Magnificent magnolias



Certain plants seem to capture the spirit of the moment and magnolias take centre stage just when the garden is full of promise. These plants have been on the planet since the age of the dinosaur when the earth existed as one large land mass. When continental drift occurred some found themselves in eastern America: others were firmly rooted in eastern Asia.
This ancient provenance means that magnolias have extravagant flowers unlike any other, but you need to choose one that matches your space and your conditions. Some form huge trees and take twenty years to flower. Others suit a small garden, some are shrubby in habit and can be grown in the garden, or a container. Flower shape varies, and those with huge goblets can be prone to frost damage for they trap cold air within each chalice. Starry-flowered forms, with gaps between the petals shrug off early frosts because the cold air flows through the gaps. Whichever you decide to choose try to find the most frost-free position for your magnolia so that the flowers stay pristine.


The easiest of all is Magnolia stellata, the star magnolia. That’s because it's tolerant of a wide range of soil types (it will grow in alkaline as well as its preferred acid soil), and it’s slow growing. In most gardens it will resemble a medium-sized deciduous shrub, although it needs moisture-retentive soil and a sunny position to flower well. The starry white flowers of this Japanese species have a delicate, oriental air but this has been grown in British gardens since the late 1870’s. Normally the flowers appear in April, smothering the twiggy branches.


Magnolia × loebneri 'Leonard Messel'
, raised at Nymans Garden in Sussex in the 1950s, is a fuller-petalled magnolia with twelve rounded spatula-shaped petals. The flower colour of many magnolias has a tendency to vary according to weather conditions. In a good spring, when temperatures are higher, the flowers develop rich-pink petals, while cooler winter conditions produce paler flowers. ‘Leonard Messel’ has a languid air, with petals that swoon downwards. It's best in good light and often takes a while to become established.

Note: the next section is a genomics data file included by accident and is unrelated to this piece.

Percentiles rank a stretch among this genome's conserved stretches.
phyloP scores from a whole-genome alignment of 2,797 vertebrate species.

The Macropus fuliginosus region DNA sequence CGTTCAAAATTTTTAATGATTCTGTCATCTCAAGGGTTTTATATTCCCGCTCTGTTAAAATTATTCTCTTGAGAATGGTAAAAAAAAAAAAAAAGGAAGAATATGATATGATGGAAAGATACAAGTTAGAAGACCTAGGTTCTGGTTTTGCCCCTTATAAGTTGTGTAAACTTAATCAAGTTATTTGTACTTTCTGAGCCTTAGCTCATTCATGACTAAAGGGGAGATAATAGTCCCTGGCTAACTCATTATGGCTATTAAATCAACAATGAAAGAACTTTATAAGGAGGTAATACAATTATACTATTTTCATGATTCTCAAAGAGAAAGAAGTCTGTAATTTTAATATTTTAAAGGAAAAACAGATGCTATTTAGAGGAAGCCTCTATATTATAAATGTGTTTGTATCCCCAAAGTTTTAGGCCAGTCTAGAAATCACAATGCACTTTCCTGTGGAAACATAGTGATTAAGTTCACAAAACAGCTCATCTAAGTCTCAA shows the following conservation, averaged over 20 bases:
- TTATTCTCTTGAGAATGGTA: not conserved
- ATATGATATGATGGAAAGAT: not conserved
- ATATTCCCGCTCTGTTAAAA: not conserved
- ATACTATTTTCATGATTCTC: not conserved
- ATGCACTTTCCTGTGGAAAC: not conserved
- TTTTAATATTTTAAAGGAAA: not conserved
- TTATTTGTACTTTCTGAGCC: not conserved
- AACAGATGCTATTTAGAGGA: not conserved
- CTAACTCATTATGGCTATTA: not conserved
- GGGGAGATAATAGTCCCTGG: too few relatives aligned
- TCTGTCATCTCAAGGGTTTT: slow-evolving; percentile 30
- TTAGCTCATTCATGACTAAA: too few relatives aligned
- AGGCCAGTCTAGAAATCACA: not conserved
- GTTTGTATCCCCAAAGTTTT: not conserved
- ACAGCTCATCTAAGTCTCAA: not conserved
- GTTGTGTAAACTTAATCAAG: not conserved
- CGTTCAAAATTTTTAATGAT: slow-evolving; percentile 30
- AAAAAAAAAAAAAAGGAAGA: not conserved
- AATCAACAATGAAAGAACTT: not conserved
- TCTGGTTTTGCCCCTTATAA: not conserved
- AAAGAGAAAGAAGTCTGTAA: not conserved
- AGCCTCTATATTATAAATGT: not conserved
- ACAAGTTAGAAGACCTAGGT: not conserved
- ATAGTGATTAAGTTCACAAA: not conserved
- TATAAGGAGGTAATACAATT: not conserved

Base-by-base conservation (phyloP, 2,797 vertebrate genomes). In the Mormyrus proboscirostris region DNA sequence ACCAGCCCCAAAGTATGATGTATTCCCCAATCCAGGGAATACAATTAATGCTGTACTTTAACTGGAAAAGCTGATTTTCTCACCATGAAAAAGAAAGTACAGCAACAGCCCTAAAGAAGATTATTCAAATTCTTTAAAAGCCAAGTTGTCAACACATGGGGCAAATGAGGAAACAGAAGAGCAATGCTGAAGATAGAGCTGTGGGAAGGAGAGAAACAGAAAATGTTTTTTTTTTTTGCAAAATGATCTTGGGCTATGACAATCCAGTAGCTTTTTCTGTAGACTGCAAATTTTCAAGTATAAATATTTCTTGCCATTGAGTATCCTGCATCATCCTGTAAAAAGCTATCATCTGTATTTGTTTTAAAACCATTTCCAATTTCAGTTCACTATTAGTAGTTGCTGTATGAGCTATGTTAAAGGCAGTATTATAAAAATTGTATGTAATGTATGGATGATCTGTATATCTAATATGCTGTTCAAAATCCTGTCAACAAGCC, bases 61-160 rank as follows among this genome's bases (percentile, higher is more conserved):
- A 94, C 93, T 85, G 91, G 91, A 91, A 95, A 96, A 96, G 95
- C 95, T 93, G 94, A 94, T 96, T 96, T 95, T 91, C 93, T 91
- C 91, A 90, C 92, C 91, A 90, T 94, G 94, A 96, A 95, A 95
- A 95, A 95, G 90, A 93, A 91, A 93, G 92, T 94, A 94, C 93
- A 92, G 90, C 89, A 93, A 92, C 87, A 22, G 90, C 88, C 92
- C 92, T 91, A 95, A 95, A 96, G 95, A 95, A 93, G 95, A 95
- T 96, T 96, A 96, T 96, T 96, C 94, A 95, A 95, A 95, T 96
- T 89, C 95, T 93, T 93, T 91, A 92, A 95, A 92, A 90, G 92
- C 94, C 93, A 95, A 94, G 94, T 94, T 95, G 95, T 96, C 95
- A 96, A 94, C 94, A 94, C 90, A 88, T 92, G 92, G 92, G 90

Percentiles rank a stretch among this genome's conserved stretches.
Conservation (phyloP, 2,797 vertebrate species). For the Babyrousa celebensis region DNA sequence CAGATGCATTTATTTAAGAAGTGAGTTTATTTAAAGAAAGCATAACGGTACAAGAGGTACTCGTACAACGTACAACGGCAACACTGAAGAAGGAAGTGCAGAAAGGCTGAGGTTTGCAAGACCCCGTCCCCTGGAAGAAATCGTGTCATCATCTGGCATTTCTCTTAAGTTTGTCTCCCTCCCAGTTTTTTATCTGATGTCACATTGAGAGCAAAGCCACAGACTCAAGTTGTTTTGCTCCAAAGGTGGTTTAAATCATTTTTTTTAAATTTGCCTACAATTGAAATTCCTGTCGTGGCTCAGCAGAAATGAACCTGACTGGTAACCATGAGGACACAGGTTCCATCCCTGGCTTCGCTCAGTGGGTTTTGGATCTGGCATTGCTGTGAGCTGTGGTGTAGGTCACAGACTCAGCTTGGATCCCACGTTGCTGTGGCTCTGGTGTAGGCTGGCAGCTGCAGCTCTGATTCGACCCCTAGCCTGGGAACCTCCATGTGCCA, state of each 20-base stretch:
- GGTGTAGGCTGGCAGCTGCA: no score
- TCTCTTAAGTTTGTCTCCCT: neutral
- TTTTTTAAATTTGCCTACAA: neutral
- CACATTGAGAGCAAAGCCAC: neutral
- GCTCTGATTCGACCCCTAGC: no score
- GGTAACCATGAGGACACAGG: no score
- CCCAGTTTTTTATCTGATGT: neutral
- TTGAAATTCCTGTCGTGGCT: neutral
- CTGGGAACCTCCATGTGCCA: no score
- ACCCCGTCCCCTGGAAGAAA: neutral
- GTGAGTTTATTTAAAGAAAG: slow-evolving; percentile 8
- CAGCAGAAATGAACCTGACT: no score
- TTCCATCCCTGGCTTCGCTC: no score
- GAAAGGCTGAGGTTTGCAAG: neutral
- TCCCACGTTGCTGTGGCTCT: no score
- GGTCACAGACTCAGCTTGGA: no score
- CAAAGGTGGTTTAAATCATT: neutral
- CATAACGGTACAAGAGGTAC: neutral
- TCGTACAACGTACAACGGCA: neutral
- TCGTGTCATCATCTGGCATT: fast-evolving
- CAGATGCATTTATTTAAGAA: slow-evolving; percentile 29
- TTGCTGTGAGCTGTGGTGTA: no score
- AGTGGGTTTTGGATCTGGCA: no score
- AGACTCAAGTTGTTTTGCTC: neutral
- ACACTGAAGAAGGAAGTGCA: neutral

There is a range of hybrid magnolias from New Zealand that remain relatively small and flower early on in their lives. Magnolia ‘Burgundy Star’ (JURmag4) (PBR) has lightly fragrant, hand-sized claret blooms that hover between star and chalice. ‘Black Tulip’ (probably a hybrid between two early Jury hybrids called ‘Vulcan’ and ‘Iolanthe’) has lightly-fragrant claret-coloured blooms that are more waterlily in shape. Given good light, something New Zealand has plenty of, this can be covered in bloom between late April and May.


The Magnolia Fairy series are compact evergreen magnolias reaching on average 3m at most. These are very suitable for smaller gardens. Magnolia ‘Fairy Blush’ (MicJur01) (PBR) has saucer-shaped apple blossom pink flowers that appear in spring and the petals are thickly textured. Magnolia ‘Fairy Cream’ (MicJur02) (PBR) has cup-shaped buds that open to ivory flowers. In severe winters Fairy hybrids may shed foliage, but they will recover when spring arrives.